ZUHDI JASSER chastises the judge and the sentence imposed on the Muslim man who honor-killed his own daughter

Dr. Zuhdi Jasser (An American Muslim whom every so-called ‘moderate’ Muslim should emulate but few ever do) condemns Maricopa County Superior Court Judge Roland Steinle’s misguided conclusion and sentencing of the honor-killing father, Faleh Hassan Al-Maleki, to 34 ½ years in prison.

AZ CENTRAL – Judge Steinle’s remarks ventured into many theological, cultural and social areas from which he should have steered clear. His comments only exacerbated the harm done by the jury with their conviction on the lesser charge of second-degree murder. Combined, these decisions are a significant blow to America’s messaging against honor killings.

Judge Steinle is correct to state that the Quran says “nothing at all about carrying out vengeance in order to gain back honor in some way.” He was still misguided to assert that it was not an honor killing.

The reasons are complicated, but there is profound import placed on family “honor” and, more importantly, on “shame” in some Muslim communities across America. The attention given to these tribal perceptions has great impact on the treatment of women within those communities. Shame and honor understood this way are a slippery slope of more pervasive cultural, social and, yes, religious mores that oppress women and cannot be ignored. Judge Steinle chose to ignore them. The jury sadly appears to have taken into account these mores as an excuse for Faleh’s actions.

Noor al-Maleki's murdering father, Faleh Hassan al-Maleki, escapes the death penalty and first degree murder conviction

Although many are lauding this sentence as a “virtual” life sentence for Faleh, the sentence is only 16 years for the vicious murder of his daughter. This sends an enabling message. Faleh was motivated by the shame he felt his daughter’s actions brought him. The Phoenix New Times reported that he told detectives, “If your house has got a fire (in) just part of the house, do we . . . let the house burn or (do) we try to stop the fire?” Noor Al-Maleki was the small “fire” he had been forced to extinguish.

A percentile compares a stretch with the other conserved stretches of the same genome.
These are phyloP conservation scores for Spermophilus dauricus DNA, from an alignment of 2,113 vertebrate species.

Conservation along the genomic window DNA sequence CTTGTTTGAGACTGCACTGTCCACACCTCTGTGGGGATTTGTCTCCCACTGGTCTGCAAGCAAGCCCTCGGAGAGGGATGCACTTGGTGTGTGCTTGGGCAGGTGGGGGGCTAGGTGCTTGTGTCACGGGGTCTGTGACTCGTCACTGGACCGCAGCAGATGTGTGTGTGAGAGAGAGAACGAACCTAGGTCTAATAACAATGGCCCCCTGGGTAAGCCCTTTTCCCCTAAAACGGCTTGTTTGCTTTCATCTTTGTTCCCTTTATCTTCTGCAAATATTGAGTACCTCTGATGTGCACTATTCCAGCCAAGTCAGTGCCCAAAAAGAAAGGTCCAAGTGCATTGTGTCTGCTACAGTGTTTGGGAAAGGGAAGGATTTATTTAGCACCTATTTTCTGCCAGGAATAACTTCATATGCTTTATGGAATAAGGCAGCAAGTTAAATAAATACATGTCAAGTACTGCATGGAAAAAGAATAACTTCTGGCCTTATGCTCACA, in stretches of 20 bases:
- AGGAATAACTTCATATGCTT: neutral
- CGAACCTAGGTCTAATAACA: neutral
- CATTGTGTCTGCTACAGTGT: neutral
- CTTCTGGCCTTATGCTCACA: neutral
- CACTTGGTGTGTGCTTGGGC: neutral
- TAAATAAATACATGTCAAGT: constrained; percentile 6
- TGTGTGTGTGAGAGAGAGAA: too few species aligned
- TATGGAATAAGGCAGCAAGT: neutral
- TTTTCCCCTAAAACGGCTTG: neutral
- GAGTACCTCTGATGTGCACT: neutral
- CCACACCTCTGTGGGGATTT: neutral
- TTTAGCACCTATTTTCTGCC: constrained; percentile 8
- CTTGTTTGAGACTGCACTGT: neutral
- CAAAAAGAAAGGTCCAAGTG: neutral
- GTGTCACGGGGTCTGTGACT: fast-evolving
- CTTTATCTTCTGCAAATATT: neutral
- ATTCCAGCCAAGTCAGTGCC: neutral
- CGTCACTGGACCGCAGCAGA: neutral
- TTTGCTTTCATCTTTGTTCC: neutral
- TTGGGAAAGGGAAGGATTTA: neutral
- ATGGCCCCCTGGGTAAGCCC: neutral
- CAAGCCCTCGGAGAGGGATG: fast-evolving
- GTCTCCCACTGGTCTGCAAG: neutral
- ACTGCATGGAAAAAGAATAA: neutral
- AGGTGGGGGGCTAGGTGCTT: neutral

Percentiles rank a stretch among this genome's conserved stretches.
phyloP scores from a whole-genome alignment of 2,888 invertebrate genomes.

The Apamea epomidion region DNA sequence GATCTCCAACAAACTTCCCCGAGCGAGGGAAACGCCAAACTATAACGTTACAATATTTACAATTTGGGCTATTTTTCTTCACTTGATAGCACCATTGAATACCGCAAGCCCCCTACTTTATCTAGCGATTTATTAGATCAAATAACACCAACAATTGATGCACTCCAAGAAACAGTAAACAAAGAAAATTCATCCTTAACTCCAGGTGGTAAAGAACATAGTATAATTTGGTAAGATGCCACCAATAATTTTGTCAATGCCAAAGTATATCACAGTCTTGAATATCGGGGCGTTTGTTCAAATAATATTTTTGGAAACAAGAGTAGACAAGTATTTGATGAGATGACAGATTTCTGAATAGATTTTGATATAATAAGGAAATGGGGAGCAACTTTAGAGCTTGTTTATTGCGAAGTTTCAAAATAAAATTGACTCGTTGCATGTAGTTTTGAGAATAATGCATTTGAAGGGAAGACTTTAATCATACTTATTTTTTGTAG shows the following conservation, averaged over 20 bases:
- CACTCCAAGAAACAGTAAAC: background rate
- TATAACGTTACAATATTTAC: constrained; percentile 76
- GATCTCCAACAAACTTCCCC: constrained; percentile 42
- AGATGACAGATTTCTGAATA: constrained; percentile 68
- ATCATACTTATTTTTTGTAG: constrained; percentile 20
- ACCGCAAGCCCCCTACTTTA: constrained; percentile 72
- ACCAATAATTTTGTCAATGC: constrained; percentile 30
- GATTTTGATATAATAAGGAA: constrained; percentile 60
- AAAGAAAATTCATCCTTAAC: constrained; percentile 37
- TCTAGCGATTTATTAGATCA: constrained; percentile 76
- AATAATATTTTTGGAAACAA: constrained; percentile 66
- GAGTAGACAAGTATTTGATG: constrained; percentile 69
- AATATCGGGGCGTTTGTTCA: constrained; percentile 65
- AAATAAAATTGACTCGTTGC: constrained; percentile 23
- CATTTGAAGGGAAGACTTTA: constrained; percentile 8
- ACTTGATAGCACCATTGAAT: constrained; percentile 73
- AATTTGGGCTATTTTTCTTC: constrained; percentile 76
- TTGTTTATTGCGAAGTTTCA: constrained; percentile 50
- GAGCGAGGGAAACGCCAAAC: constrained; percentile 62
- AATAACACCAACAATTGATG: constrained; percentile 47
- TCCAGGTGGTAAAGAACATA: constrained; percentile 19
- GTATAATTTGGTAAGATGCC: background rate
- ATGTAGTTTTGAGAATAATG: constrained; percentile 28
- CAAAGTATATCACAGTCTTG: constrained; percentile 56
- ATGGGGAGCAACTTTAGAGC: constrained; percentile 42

From jail he told his wife, “The Iraqi honor is precious. . . . For an Iraqi, honor is the most valuable thing.”

Noor Al-Maleki’s actions were probably judged negatively within various circles of their Iraqi community. This communal shame is the root that leads to abuse, violence and, at times, honor killing. Our legal system had an opportunity to make an unequivocal statement against Faleh’s mindset, but it fell short. For any Muslim defenders of the oppression of women, the verdict and sentencing sadly left many openings for apologetics.

Tragically Noor Al-Maleki’s death is but the tip of the iceberg. Honor killings in the West are only increasing because our communities have avoided any open discussion about the interplay of culture, tribalism, family, honor, shame and faith. The self-destruction of families like Al-Maleki’s cannot be prevented when society enables such deep-seeded denial.

How many Noors do we need to lose before we begin to take some responsibility for reform against the cultural and theological ideologies that denigrate women? The jury should have convicted Faleh of first-degree murder. At sentencing, Judge Steinle should have made clear to the entire world that in the United States we do not tolerate or mitigate for shame or honor.

This interview with Jasser was before the trial.